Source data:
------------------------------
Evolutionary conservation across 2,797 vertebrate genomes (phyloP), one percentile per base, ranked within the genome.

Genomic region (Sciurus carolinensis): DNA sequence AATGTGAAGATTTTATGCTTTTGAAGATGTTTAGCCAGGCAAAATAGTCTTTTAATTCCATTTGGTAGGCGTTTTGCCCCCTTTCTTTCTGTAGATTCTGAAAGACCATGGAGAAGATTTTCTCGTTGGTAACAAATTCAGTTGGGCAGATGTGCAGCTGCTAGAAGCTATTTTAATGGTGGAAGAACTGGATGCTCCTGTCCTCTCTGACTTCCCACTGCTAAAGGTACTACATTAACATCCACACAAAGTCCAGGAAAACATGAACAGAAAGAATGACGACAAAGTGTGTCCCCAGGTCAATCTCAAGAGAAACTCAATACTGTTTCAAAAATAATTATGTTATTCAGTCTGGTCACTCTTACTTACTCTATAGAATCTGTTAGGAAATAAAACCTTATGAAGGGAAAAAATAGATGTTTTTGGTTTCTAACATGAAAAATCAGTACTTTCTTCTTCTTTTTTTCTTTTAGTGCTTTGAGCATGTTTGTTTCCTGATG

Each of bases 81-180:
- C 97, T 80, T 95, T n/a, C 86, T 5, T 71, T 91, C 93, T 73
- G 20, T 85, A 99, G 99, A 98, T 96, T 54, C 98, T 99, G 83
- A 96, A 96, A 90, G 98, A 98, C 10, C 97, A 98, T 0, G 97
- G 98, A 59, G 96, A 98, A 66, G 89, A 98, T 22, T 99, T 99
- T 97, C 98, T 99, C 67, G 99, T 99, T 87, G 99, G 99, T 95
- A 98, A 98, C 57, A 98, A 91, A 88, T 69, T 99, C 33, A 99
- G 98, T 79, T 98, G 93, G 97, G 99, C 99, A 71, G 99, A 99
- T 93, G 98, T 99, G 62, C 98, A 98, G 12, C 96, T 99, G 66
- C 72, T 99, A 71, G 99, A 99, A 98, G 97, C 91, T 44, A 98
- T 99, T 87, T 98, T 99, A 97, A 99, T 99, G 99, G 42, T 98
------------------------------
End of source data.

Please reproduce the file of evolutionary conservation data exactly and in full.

Evolutionary conservation across 2,797 vertebrate genomes (phyloP), one percentile per base, ranked within the genome.

Genomic region (Sciurus carolinensis): DNA sequence AATGTGAAGATTTTATGCTTTTGAAGATGTTTAGCCAGGCAAAATAGTCTTTTAATTCCATTTGGTAGGCGTTTTGCCCCCTTTCTTTCTGTAGATTCTGAAAGACCATGGAGAAGATTTTCTCGTTGGTAACAAATTCAGTTGGGCAGATGTGCAGCTGCTAGAAGCTATTTTAATGGTGGAAGAACTGGATGCTCCTGTCCTCTCTGACTTCCCACTGCTAAAGGTACTACATTAACATCCACACAAAGTCCAGGAAAACATGAACAGAAAGAATGACGACAAAGTGTGTCCCCAGGTCAATCTCAAGAGAAACTCAATACTGTTTCAAAAATAATTATGTTATTCAGTCTGGTCACTCTTACTTACTCTATAGAATCTGTTAGGAAATAAAACCTTATGAAGGGAAAAAATAGATGTTTTTGGTTTCTAACATGAAAAATCAGTACTTTCTTCTTCTTTTTTTCTTTTAGTGCTTTGAGCATGTTTGTTTCCTGATG

Each of bases 81-180:
- C 97, T 80, T 95, T n/a, C 86, T 5, T 71, T 91, C 93, T 73
- G 20, T 85, A 99, G 99, A 98, T 96, T 54, C 98, T 99, G 83
- A 96, A 96, A 90, G 98, A 98, C 10, C 97, A 98, T 0, G 97
- G 98, A 59, G 96, A 98, A 66, G 89, A 98, T 22, T 99, T 99
- T 97, C 98, T 99, C 67, G 99, T 99, T 87, G 99, G 99, T 95
- A 98, A 98, C 57, A 98, A 91, A 88, T 69, T 99, C 33, A 99
- G 98, T 79, T 98, G 93, G 97, G 99, C 99, A 71, G 99, A 99
- T 93, G 98, T 99, G 62, C 98, A 98, G 12, C 96, T 99, G 66
- C 72, T 99, A 71, G 99, A 99, A 98, G 97, C 91, T 44, A 98
- T 99, T 87, T 98, T 99, A 97, A 99, T 99, G 99, G 42, T 98